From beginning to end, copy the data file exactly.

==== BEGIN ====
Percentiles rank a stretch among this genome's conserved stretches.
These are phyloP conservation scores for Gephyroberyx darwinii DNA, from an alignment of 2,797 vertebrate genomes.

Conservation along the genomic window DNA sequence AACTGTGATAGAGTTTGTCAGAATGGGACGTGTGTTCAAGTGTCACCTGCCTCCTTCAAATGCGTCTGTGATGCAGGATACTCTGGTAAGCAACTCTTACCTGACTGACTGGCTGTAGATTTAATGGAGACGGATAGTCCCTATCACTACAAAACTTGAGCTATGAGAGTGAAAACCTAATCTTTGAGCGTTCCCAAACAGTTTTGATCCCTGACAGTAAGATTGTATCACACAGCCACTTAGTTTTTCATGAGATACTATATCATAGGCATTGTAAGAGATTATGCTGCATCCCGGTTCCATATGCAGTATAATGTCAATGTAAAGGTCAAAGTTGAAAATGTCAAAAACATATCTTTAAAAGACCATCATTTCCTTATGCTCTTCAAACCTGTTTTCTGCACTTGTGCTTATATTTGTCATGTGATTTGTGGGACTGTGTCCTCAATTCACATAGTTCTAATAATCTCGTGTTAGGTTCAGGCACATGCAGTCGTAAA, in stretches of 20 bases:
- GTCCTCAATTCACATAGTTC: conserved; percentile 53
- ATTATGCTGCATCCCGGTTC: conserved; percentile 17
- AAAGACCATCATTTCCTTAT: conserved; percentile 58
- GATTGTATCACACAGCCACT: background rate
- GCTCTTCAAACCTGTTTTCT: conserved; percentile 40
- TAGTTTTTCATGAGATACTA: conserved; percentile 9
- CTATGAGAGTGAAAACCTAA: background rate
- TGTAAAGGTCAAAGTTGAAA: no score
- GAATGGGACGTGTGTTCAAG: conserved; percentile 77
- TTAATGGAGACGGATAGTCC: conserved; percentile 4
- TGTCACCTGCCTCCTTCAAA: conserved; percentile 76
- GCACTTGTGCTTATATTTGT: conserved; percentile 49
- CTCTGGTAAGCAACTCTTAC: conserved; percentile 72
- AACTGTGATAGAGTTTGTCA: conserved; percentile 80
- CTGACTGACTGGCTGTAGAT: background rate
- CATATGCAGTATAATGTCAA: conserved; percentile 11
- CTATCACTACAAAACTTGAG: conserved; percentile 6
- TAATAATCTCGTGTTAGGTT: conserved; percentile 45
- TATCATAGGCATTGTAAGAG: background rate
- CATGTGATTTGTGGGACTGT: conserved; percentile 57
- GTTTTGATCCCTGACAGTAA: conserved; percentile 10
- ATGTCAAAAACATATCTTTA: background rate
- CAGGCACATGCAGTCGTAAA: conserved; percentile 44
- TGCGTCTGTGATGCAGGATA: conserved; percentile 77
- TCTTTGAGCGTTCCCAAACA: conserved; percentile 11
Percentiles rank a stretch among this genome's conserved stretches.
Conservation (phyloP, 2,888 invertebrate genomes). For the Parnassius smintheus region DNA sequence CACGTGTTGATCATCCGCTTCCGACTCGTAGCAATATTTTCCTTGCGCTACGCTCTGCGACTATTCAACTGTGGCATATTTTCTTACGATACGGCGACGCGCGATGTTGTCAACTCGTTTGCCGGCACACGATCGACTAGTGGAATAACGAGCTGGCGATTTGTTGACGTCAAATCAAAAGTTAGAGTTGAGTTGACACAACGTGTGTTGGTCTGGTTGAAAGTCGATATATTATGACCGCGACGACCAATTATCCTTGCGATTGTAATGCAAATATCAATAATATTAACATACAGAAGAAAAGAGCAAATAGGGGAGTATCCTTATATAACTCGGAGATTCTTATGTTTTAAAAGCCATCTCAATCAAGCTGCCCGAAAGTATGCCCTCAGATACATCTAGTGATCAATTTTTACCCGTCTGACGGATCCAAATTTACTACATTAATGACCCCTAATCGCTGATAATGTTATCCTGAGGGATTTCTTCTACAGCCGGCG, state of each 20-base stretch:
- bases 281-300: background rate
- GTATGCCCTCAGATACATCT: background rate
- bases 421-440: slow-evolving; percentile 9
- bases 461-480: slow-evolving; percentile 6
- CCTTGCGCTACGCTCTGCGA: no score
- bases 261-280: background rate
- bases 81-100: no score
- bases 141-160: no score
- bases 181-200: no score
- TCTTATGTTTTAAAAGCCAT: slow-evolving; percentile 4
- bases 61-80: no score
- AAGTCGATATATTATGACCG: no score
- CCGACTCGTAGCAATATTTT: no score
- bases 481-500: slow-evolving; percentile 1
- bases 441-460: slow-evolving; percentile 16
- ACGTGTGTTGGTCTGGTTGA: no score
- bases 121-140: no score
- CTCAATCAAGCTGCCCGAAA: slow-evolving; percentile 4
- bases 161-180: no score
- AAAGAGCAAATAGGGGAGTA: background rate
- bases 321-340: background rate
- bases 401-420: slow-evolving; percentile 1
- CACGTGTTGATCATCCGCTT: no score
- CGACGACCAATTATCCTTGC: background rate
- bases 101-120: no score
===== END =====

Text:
Percentiles rank a stretch among this genome's conserved stretches.
These are phyloP conservation scores for Gephyroberyx darwinii DNA, from an alignment of 2,797 vertebrate genomes.

Conservation along the genomic window DNA sequence AACTGTGATAGAGTTTGTCAGAATGGGACGTGTGTTCAAGTGTCACCTGCCTCCTTCAAATGCGTCTGTGATGCAGGATACTCTGGTAAGCAACTCTTACCTGACTGACTGGCTGTAGATTTAATGGAGACGGATAGTCCCTATCACTACAAAACTTGAGCTATGAGAGTGAAAACCTAATCTTTGAGCGTTCCCAAACAGTTTTGATCCCTGACAGTAAGATTGTATCACACAGCCACTTAGTTTTTCATGAGATACTATATCATAGGCATTGTAAGAGATTATGCTGCATCCCGGTTCCATATGCAGTATAATGTCAATGTAAAGGTCAAAGTTGAAAATGTCAAAAACATATCTTTAAAAGACCATCATTTCCTTATGCTCTTCAAACCTGTTTTCTGCACTTGTGCTTATATTTGTCATGTGATTTGTGGGACTGTGTCCTCAATTCACATAGTTCTAATAATCTCGTGTTAGGTTCAGGCACATGCAGTCGTAAA, in stretches of 20 bases:
- GTCCTCAATTCACATAGTTC: conserved; percentile 53
- ATTATGCTGCATCCCGGTTC: conserved; percentile 17
- AAAGACCATCATTTCCTTAT: conserved; percentile 58
- GATTGTATCACACAGCCACT: background rate
- GCTCTTCAAACCTGTTTTCT: conserved; percentile 40
- TAGTTTTTCATGAGATACTA: conserved; percentile 9
- CTATGAGAGTGAAAACCTAA: background rate
- TGTAAAGGTCAAAGTTGAAA: no score
- GAATGGGACGTGTGTTCAAG: conserved; percentile 77
- TTAATGGAGACGGATAGTCC: conserved; percentile 4
- TGTCACCTGCCTCCTTCAAA: conserved; percentile 76
- GCACTTGTGCTTATATTTGT: conserved; percentile 49
- CTCTGGTAAGCAACTCTTAC: conserved; percentile 72
- AACTGTGATAGAGTTTGTCA: conserved; percentile 80
- CTGACTGACTGGCTGTAGAT: background rate
- CATATGCAGTATAATGTCAA: conserved; percentile 11
- CTATCACTACAAAACTTGAG: conserved; percentile 6
- TAATAATCTCGTGTTAGGTT: conserved; percentile 45
- TATCATAGGCATTGTAAGAG: background rate
- CATGTGATTTGTGGGACTGT: conserved; percentile 57
- GTTTTGATCCCTGACAGTAA: conserved; percentile 10
- ATGTCAAAAACATATCTTTA: background rate
- CAGGCACATGCAGTCGTAAA: conserved; percentile 44
- TGCGTCTGTGATGCAGGATA: conserved; percentile 77
- TCTTTGAGCGTTCCCAAACA: conserved; percentile 11
Percentiles rank a stretch among this genome's conserved stretches.
Conservation (phyloP, 2,888 invertebrate genomes). For the Parnassius smintheus region DNA sequence CACGTGTTGATCATCCGCTTCCGACTCGTAGCAATATTTTCCTTGCGCTACGCTCTGCGACTATTCAACTGTGGCATATTTTCTTACGATACGGCGACGCGCGATGTTGTCAACTCGTTTGCCGGCACACGATCGACTAGTGGAATAACGAGCTGGCGATTTGTTGACGTCAAATCAAAAGTTAGAGTTGAGTTGACACAACGTGTGTTGGTCTGGTTGAAAGTCGATATATTATGACCGCGACGACCAATTATCCTTGCGATTGTAATGCAAATATCAATAATATTAACATACAGAAGAAAAGAGCAAATAGGGGAGTATCCTTATATAACTCGGAGATTCTTATGTTTTAAAAGCCATCTCAATCAAGCTGCCCGAAAGTATGCCCTCAGATACATCTAGTGATCAATTTTTACCCGTCTGACGGATCCAAATTTACTACATTAATGACCCCTAATCGCTGATAATGTTATCCTGAGGGATTTCTTCTACAGCCGGCG, state of each 20-base stretch:
- bases 281-300: background rate
- GTATGCCCTCAGATACATCT: background rate
- bases 421-440: slow-evolving; percentile 9
- bases 461-480: slow-evolving; percentile 6
- CCTTGCGCTACGCTCTGCGA: no score
- bases 261-280: background rate
- bases 81-100: no score
- bases 141-160: no score
- bases 181-200: no score
- TCTTATGTTTTAAAAGCCAT: slow-evolving; percentile 4
- bases 61-80: no score
- AAGTCGATATATTATGACCG: no score
- CCGACTCGTAGCAATATTTT: no score
- bases 481-500: slow-evolving; percentile 1
- bases 441-460: slow-evolving; percentile 16
- ACGTGTGTTGGTCTGGTTGA: no score
- bases 121-140: no score
- CTCAATCAAGCTGCCCGAAA: slow-evolving; percentile 4
- bases 161-180: no score
- AAAGAGCAAATAGGGGAGTA: background rate
- bases 321-340: background rate
- bases 401-420: slow-evolving; percentile 1
- CACGTGTTGATCATCCGCTT: no score
- CGACGACCAATTATCCTTGC: background rate
- bases 101-120: no score